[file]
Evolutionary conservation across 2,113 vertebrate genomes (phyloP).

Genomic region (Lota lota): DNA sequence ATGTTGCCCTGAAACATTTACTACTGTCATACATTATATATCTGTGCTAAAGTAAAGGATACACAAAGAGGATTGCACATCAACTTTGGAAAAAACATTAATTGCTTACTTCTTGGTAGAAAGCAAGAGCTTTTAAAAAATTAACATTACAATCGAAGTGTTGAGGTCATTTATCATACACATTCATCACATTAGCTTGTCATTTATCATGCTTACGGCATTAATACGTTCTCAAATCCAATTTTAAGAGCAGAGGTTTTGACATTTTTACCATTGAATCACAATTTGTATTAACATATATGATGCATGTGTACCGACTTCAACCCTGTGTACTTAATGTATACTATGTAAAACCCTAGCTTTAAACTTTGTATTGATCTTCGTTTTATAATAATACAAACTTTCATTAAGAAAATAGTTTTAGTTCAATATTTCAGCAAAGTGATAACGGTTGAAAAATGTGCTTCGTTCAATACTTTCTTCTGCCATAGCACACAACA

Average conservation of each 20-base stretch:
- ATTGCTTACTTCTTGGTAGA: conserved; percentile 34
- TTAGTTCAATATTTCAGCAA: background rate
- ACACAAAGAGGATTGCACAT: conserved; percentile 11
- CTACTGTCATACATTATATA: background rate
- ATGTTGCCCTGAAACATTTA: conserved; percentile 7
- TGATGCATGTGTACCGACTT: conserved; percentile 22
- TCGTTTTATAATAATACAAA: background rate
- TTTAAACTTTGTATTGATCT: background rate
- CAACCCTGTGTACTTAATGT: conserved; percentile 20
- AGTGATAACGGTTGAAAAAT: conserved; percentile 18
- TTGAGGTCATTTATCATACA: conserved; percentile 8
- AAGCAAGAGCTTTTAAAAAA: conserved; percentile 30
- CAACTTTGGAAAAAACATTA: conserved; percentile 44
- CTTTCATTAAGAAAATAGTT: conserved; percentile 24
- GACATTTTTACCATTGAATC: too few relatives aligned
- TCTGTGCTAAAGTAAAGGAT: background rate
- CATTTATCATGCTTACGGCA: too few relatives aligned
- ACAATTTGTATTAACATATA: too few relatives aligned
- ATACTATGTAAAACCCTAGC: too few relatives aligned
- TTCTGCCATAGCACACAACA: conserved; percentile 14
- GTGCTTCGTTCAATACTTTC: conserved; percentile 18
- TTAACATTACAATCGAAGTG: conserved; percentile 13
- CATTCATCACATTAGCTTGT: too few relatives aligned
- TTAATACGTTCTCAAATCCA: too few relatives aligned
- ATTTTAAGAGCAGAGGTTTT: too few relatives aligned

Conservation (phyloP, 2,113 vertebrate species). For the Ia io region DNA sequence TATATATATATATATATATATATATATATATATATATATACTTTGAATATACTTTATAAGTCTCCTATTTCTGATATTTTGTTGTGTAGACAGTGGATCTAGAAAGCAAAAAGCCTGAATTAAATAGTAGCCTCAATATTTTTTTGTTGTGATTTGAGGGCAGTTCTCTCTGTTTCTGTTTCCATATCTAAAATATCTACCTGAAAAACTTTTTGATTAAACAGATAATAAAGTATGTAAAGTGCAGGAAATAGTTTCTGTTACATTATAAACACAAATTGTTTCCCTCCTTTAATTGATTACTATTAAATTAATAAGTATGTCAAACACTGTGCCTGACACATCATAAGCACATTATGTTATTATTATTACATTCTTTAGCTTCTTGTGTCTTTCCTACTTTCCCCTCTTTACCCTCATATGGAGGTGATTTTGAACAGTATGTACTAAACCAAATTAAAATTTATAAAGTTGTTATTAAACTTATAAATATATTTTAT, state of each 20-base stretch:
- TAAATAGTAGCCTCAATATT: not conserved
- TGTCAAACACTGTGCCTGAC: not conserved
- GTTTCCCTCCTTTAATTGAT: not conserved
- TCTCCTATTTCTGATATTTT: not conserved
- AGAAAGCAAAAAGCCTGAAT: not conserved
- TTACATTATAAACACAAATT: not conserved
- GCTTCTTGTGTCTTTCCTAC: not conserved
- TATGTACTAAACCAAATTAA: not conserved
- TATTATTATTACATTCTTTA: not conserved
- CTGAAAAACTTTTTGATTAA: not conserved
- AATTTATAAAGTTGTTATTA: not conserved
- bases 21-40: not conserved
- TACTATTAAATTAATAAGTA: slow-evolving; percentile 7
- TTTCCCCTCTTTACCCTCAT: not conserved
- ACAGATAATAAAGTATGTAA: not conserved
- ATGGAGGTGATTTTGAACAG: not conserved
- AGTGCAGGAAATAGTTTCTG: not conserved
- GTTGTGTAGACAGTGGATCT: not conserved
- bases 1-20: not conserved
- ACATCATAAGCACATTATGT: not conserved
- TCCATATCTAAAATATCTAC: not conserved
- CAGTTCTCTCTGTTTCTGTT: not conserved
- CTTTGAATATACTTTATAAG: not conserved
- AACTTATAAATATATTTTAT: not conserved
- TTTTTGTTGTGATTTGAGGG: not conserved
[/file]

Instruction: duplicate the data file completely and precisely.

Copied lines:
Evolutionary conservation across 2,113 vertebrate genomes (phyloP).

Genomic region (Lota lota): DNA sequence ATGTTGCCCTGAAACATTTACTACTGTCATACATTATATATCTGTGCTAAAGTAAAGGATACACAAAGAGGATTGCACATCAACTTTGGAAAAAACATTAATTGCTTACTTCTTGGTAGAAAGCAAGAGCTTTTAAAAAATTAACATTACAATCGAAGTGTTGAGGTCATTTATCATACACATTCATCACATTAGCTTGTCATTTATCATGCTTACGGCATTAATACGTTCTCAAATCCAATTTTAAGAGCAGAGGTTTTGACATTTTTACCATTGAATCACAATTTGTATTAACATATATGATGCATGTGTACCGACTTCAACCCTGTGTACTTAATGTATACTATGTAAAACCCTAGCTTTAAACTTTGTATTGATCTTCGTTTTATAATAATACAAACTTTCATTAAGAAAATAGTTTTAGTTCAATATTTCAGCAAAGTGATAACGGTTGAAAAATGTGCTTCGTTCAATACTTTCTTCTGCCATAGCACACAACA

Average conservation of each 20-base stretch:
- ATTGCTTACTTCTTGGTAGA: conserved; percentile 34
- TTAGTTCAATATTTCAGCAA: background rate
- ACACAAAGAGGATTGCACAT: conserved; percentile 11
- CTACTGTCATACATTATATA: background rate
- ATGTTGCCCTGAAACATTTA: conserved; percentile 7
- TGATGCATGTGTACCGACTT: conserved; percentile 22
- TCGTTTTATAATAATACAAA: background rate
- TTTAAACTTTGTATTGATCT: background rate
- CAACCCTGTGTACTTAATGT: conserved; percentile 20
- AGTGATAACGGTTGAAAAAT: conserved; percentile 18
- TTGAGGTCATTTATCATACA: conserved; percentile 8
- AAGCAAGAGCTTTTAAAAAA: conserved; percentile 30
- CAACTTTGGAAAAAACATTA: conserved; percentile 44
- CTTTCATTAAGAAAATAGTT: conserved; percentile 24
- GACATTTTTACCATTGAATC: too few relatives aligned
- TCTGTGCTAAAGTAAAGGAT: background rate
- CATTTATCATGCTTACGGCA: too few relatives aligned
- ACAATTTGTATTAACATATA: too few relatives aligned
- ATACTATGTAAAACCCTAGC: too few relatives aligned
- TTCTGCCATAGCACACAACA: conserved; percentile 14
- GTGCTTCGTTCAATACTTTC: conserved; percentile 18
- TTAACATTACAATCGAAGTG: conserved; percentile 13
- CATTCATCACATTAGCTTGT: too few relatives aligned
- TTAATACGTTCTCAAATCCA: too few relatives aligned
- ATTTTAAGAGCAGAGGTTTT: too few relatives aligned

Conservation (phyloP, 2,113 vertebrate species). For the Ia io region DNA sequence TATATATATATATATATATATATATATATATATATATATACTTTGAATATACTTTATAAGTCTCCTATTTCTGATATTTTGTTGTGTAGACAGTGGATCTAGAAAGCAAAAAGCCTGAATTAAATAGTAGCCTCAATATTTTTTTGTTGTGATTTGAGGGCAGTTCTCTCTGTTTCTGTTTCCATATCTAAAATATCTACCTGAAAAACTTTTTGATTAAACAGATAATAAAGTATGTAAAGTGCAGGAAATAGTTTCTGTTACATTATAAACACAAATTGTTTCCCTCCTTTAATTGATTACTATTAAATTAATAAGTATGTCAAACACTGTGCCTGACACATCATAAGCACATTATGTTATTATTATTACATTCTTTAGCTTCTTGTGTCTTTCCTACTTTCCCCTCTTTACCCTCATATGGAGGTGATTTTGAACAGTATGTACTAAACCAAATTAAAATTTATAAAGTTGTTATTAAACTTATAAATATATTTTAT, state of each 20-base stretch:
- TAAATAGTAGCCTCAATATT: not conserved
- TGTCAAACACTGTGCCTGAC: not conserved
- GTTTCCCTCCTTTAATTGAT: not conserved
- TCTCCTATTTCTGATATTTT: not conserved
- AGAAAGCAAAAAGCCTGAAT: not conserved
- TTACATTATAAACACAAATT: not conserved
- GCTTCTTGTGTCTTTCCTAC: not conserved
- TATGTACTAAACCAAATTAA: not conserved
- TATTATTATTACATTCTTTA: not conserved
- CTGAAAAACTTTTTGATTAA: not conserved
- AATTTATAAAGTTGTTATTA: not conserved
- bases 21-40: not conserved
- TACTATTAAATTAATAAGTA: slow-evolving; percentile 7
- TTTCCCCTCTTTACCCTCAT: not conserved
- ACAGATAATAAAGTATGTAA: not conserved
- ATGGAGGTGATTTTGAACAG: not conserved
- AGTGCAGGAAATAGTTTCTG: not conserved
- GTTGTGTAGACAGTGGATCT: not conserved
- bases 1-20: not conserved
- ACATCATAAGCACATTATGT: not conserved
- TCCATATCTAAAATATCTAC: not conserved
- CAGTTCTCTCTGTTTCTGTT: not conserved
- CTTTGAATATACTTTATAAG: not conserved
- AACTTATAAATATATTTTAT: not conserved
- TTTTTGTTGTGATTTGAGGG: not conserved